Neshoba

Neshoba

The Price of Freedom

DVD - 2010
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Neshoba: the price of freedom tells the story of a Mississippi town still divided about the meaning of justice, 40 years after the murders of civil rights workers James Chaney, Andrew Goodman and Michael Schwerner, an event dramatized in the Oscar-winning film Mississippi Burning. Although Klansmen bragged about what they did in 1964, no one was held accountable until 2005, when the State indicted preacher Edgar Ray Killen, an 80-year-old notorious racist and mastermind of the murders. Through exclusive interviews with Killen, intimate interviews with the victims' families, and candid interviews with black and white Neshoba county citizens still struggling with their town's violent past, the film explores whether the prosecution of one unrepentant Klansman constitutes justice and whether healing and reconciliation are possible without telling the unvarnished truth--Container.
Publisher: New York : First Run Features, 2010.
Call Number: 976.2 NESHOBA
Characteristics: 1 DVD (87 min.) : sd., col. with b&w sequences ; 4 3/4 in.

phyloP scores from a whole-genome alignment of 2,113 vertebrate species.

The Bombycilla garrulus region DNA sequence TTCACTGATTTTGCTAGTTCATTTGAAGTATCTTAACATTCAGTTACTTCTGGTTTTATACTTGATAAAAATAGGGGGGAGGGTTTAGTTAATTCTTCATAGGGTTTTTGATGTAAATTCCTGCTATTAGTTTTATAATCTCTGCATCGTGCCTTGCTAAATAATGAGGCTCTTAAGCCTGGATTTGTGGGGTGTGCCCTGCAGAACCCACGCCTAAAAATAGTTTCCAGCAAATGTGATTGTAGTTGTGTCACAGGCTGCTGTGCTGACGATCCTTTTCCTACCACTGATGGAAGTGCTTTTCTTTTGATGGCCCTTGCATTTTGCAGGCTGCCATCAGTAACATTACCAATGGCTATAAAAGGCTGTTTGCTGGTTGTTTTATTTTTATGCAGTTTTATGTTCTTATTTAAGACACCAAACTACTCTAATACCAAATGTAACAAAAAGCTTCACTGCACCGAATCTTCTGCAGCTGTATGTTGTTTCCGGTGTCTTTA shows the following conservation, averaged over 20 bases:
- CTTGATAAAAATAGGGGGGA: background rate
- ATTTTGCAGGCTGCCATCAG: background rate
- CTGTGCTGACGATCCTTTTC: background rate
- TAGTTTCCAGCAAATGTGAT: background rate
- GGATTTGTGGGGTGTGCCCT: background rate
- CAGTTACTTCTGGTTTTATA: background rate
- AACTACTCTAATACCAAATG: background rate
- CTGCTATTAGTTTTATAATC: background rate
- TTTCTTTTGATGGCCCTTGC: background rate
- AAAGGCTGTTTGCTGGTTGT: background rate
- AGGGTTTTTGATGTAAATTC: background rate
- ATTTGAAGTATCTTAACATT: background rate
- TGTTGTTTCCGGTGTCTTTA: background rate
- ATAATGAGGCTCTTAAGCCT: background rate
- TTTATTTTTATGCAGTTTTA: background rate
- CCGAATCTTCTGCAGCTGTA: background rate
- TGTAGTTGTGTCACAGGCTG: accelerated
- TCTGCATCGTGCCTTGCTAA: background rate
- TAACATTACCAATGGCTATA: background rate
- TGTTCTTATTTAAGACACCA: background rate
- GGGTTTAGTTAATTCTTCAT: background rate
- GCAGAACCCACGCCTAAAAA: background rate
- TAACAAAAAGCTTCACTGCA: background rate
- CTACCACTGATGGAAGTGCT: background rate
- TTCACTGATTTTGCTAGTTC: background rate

Subjects: Killen, Edgar Ray -- Trials, litigation, etc.
Chaney, James Earl, 1943-1964.
Schwerner, Michael Henry, 1939-1964.
Goodman, Andrew, 1943-1964.
Nonfiction films.
Documentary films.
Historical films.
Video recordings for the hearing impaired.
Mississippi -- Race relations.
Digital video disc.
DVD.
Civil rights workers -- Crimes against -- Mississippi -- Neshoba County -- History -- 20th century.
Civil rights workers -- Mississippi -- History -- 20th century.
African Americans -- Civil rights -- Mississippi.

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voisjoe1_0
Jun 02, 2015

This is the perfect documentary of the killing of the three civil rights workers just 50 years ago. Forty plus year-old newsreels and later interviews of the killers, killers’ friends, and the victims’ relatives are melded together to brilliantly tell the story of how 21 killers and collaborators were able to avoid murder convictions in the first 40 years. What makes the film 5 stars is that, even today, the surviving killers and friends laugh on about their racial ideas and about the inability of the society to do anything about their heinous crimes. For them, the only criminals were those communist agitators who got what they asked for when they came to Mississippi to stir up those damned nigras

t
tlarchibald
Jun 08, 2012

Still relevant today.

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